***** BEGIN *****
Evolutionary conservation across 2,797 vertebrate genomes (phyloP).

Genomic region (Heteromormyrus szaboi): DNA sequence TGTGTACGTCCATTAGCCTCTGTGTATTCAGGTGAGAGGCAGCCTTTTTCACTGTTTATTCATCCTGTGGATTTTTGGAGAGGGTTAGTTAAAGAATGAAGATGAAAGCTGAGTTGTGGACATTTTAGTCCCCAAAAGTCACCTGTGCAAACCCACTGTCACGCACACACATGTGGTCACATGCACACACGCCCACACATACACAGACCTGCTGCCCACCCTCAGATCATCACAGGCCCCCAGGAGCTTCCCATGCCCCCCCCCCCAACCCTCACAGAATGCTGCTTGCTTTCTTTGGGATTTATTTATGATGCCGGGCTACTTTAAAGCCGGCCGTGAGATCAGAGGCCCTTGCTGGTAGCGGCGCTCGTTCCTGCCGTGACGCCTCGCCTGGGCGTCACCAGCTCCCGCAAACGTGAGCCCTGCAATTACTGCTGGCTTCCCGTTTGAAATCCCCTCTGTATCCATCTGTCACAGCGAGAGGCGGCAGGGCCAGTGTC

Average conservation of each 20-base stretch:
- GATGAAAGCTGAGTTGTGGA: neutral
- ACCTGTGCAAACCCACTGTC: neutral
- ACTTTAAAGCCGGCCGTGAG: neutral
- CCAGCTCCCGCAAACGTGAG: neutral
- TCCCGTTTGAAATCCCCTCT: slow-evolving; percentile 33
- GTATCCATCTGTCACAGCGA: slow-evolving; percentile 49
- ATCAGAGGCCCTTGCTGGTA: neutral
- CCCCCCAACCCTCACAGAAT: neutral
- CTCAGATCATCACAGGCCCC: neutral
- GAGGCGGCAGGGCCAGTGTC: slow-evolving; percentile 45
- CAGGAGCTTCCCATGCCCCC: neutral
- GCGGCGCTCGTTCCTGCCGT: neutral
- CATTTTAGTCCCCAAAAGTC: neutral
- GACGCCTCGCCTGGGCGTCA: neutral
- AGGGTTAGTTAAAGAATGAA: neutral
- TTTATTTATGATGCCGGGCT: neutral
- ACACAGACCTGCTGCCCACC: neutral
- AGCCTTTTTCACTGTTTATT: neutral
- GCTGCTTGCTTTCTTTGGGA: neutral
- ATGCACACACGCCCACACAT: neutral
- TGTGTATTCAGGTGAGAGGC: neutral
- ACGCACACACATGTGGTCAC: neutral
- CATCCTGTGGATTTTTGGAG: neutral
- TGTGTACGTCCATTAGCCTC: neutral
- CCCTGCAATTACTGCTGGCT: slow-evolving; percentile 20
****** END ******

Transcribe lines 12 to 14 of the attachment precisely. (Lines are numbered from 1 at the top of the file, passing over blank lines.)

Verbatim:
- CTCAGATCATCACAGGCCCC: neutral
- GAGGCGGCAGGGCCAGTGTC: slow-evolving; percentile 45
- CAGGAGCTTCCCATGCCCCC: neutral